PHOENIX, Ariz. -- Competition between Arizona and Florida cities over Major League Baseball teams' spring training business is proving a boon for investors in the $3.7 trillion municipal-bond market.
Mesa, the southwest state's third-largest city, sold $94 million of tax-exempt debt last week. Most of the proceeds will go to build a stadium for the Chicago Cubs to keep them from moving their annual preseason camp, which they've held in Arizona since 1952. Mesa, which may cut services and leave jobs unfilled to close a budget gap of about $8 million for fiscal 2014, risked losing the Cactus League team to Florida, said City Manager Chris Brady. MLB's regular season started this week.
Demand was so strong that the city lowered yields during the sale, said Larry Given, Mesa's financial
adviser at Wedbush Securities. Resulting yields still eclipsed those on similarly rated debt. Investors betting interest rates are set to rise were drawn by call dates that may return the cash as soon as 2017, said Michael Hamilton, who runs about $345 million of Arizona muni funds at Nuveen Investments in Portland, Oregon.
The early call is "very popular for people right now who want to deal with money in three years when yields might be higher," said Hamilton, who bought some of the issue. "It's a defensive bond," he said of the segment callable in 2017.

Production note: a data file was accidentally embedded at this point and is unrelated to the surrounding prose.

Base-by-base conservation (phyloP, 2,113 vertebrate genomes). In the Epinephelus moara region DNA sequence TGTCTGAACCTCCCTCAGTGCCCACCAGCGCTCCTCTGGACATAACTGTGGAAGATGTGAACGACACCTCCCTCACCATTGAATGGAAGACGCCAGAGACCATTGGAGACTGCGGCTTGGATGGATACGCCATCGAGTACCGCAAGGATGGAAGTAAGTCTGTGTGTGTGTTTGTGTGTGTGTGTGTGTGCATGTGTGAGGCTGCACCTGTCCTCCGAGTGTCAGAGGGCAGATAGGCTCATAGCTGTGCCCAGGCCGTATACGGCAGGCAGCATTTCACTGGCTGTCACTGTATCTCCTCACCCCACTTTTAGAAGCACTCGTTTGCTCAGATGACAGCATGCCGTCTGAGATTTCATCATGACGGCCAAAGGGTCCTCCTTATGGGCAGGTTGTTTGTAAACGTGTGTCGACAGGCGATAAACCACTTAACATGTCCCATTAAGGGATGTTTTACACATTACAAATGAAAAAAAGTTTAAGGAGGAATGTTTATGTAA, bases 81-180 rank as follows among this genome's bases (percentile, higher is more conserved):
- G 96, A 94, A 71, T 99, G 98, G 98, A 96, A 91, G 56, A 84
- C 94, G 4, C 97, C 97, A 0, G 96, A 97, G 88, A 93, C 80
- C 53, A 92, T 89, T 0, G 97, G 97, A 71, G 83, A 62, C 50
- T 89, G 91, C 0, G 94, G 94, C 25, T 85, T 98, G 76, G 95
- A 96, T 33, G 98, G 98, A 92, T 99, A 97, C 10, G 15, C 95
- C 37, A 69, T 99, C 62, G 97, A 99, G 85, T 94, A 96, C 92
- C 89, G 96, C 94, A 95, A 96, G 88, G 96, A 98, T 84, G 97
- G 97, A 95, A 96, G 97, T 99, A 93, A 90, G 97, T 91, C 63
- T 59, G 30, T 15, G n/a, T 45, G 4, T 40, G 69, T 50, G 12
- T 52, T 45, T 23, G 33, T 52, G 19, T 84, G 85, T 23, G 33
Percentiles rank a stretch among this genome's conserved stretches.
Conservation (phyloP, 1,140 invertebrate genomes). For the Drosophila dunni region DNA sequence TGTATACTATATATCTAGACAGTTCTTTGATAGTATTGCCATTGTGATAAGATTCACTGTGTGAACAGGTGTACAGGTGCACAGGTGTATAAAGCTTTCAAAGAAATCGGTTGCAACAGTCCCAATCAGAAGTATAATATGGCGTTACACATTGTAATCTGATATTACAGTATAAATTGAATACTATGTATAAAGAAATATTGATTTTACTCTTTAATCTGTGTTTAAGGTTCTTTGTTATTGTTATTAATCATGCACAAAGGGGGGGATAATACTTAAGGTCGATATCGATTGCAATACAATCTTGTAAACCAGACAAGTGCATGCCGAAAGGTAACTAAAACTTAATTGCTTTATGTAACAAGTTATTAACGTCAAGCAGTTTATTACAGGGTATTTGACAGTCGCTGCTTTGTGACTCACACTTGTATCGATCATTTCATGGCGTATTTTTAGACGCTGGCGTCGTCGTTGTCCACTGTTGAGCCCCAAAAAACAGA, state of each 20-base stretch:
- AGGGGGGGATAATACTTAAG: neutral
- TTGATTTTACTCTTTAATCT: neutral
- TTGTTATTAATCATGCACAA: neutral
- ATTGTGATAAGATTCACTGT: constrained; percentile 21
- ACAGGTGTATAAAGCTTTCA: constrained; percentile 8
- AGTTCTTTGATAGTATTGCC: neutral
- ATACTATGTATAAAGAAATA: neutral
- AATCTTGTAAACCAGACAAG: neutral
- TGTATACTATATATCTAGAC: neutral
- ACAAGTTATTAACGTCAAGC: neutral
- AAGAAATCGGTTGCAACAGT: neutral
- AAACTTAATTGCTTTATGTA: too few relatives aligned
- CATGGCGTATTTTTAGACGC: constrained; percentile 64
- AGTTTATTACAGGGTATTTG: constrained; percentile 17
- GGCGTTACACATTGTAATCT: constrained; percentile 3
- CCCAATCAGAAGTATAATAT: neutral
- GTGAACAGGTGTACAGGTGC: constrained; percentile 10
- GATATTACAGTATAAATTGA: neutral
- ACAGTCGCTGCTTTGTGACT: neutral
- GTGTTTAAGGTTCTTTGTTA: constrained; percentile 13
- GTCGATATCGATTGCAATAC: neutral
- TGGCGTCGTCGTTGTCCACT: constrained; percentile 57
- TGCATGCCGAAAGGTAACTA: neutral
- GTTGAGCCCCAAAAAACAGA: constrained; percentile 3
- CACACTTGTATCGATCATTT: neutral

Mesa joins cities nationwide that have taken on debt for sports facilities or other commercial ventures to boost their economies. The moves don't always pay off. In the case of Camelback Ranch, the preseason home built by Glendale, Ariz., for baseball's Los Angeles Dodgers and Chicago White Sox, development expected around the stadium hasn't materialized.
Mesa, a municipality of 447,000 about 20 miles east of Phoenix, is also using some bond funds to refit a stadium for the Oakland Athletics so the team can move its spring operations from the state capital.
There are 15 teams in the Arizona spring league, with the remainder in Florida. Training typically starts in February and winds down about six weeks later, though some facilities remain in use for minor-league play.
The Mesa bonds are backed by excise taxes including city sales levies. Mesa plans to sell 11,000 acres of farmland it bought three decades ago for water rights it no longer needs. It would repay debtholders with the proceeds, which is why it used the early call structure. It expects to receive more than $100 million for the land, according to Brady.
Debt maturing in July 2027 and callable in July 2017 was priced to yield about 1.6 percentage points more than benchmark bonds, data compiled by Bloomberg show. Yields were more than double those on like-rated general obligations. Moody's Investors Service grades the bonds Aa3, fourth-highest.
With the U.S. economy showing signs of strengthening amid a housing rebound, investors are speculating interest rates will rise. Ten-year Treasury yields will climb about 0.7 percentage point to 2.5 percent in a year.